HM Revenue and Customs (HMRC) is increasing the number and scope of tax investigations into both individuals and businesses, covering all aspects of potential underpayments of tax, including offshore investments, personal and corporate Self-Assessment Tax Returns, PAYE and NIC compliance and VAT.
This increased enquiry focus was already evident prior to the COVID-19 pandemic. The pressure on government to raise funds to recover the significant sums deployed will only increase this.
In the past, an individual inspector reviewing tax returns – or through random selection – would trigger most enquiries. However, HMRC now has many tools to risk assess taxpayers, and random selections are rare. Data analytics processes, information provided by financial institutions and tip offs from third parties are increasingly used to flag returns that merit a second look. It is quite likely that if HMRC opens an enquiry, they believe an error may have been made.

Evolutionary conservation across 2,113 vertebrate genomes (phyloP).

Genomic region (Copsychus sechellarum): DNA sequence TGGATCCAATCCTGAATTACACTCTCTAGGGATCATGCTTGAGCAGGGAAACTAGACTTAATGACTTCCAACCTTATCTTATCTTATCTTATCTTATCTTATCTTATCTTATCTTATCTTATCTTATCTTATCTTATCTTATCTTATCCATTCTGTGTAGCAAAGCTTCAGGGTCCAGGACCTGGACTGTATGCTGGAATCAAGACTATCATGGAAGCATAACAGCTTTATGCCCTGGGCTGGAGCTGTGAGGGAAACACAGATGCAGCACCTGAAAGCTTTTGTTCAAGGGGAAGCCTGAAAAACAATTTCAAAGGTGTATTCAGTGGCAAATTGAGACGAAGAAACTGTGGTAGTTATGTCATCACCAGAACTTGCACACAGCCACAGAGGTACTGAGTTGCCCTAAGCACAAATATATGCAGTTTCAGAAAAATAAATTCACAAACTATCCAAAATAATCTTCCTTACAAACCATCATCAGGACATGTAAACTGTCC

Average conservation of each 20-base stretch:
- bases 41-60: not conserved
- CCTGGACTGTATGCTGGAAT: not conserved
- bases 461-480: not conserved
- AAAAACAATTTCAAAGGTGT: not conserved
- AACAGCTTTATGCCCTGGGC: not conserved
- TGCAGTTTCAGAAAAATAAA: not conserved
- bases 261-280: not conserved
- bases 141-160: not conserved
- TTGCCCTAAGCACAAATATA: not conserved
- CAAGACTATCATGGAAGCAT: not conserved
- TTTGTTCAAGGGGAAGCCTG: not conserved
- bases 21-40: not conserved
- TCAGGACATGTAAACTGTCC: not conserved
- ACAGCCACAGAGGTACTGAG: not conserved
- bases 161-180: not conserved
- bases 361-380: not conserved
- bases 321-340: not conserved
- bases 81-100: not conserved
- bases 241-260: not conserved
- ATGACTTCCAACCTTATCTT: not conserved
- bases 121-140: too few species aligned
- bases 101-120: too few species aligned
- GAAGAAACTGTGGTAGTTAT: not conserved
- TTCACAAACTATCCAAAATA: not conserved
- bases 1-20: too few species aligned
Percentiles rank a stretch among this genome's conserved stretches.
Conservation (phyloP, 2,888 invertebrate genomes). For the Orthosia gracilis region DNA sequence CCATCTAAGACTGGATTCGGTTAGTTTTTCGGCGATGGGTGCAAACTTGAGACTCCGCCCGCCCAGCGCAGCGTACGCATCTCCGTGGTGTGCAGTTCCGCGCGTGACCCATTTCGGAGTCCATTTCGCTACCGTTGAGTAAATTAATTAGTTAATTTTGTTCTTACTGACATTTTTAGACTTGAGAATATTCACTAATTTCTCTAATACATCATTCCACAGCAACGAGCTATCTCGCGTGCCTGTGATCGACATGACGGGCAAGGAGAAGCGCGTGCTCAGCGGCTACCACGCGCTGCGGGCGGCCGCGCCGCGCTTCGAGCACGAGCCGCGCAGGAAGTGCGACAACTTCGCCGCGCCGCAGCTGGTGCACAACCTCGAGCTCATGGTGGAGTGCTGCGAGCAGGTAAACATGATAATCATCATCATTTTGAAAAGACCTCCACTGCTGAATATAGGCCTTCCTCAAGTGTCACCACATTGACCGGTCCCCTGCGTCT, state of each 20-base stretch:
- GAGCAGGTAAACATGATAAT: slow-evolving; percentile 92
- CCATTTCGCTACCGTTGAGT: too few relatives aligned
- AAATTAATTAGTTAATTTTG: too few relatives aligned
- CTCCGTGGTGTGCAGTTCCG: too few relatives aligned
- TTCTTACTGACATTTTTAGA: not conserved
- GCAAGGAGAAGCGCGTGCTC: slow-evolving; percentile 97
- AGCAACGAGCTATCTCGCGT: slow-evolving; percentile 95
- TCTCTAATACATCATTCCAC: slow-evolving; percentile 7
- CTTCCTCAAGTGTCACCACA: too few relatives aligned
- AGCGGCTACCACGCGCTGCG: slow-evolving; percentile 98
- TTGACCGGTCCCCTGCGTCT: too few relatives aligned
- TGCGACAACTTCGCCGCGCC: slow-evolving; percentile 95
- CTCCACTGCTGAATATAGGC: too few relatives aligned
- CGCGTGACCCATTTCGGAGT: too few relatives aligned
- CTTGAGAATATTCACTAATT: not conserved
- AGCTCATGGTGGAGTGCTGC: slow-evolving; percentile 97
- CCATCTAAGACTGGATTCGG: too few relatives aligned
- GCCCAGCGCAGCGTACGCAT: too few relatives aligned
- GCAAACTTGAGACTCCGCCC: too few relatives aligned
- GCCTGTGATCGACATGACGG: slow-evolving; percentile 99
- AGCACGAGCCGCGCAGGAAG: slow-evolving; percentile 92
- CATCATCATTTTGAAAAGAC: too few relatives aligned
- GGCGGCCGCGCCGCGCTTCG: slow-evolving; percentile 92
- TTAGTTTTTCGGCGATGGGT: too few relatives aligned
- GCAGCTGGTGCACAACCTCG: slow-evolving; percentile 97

Our insurance broker engaged a local firm of advisors for their routine accounting and tax compliance needs. After restructuring the business, HMRC raised an enquiry into the process and challenged the value of capital gains that had been calculated by the directors. If HMRC were successful in their challenge, the directors would face a £1m tax bill. After 18 months of enquiry, the advisors had not been able to move the case forward.
An insurance specialist in our Tax Investigations team picked up the case and re-presented the arguments to HMRC to support both the commercial aspects of the transaction and the basis of valuing the business. After two letters to the inspector and a conference call, HMRC accepted that the returns were correct, and the £1m potential tax liability was dismissed.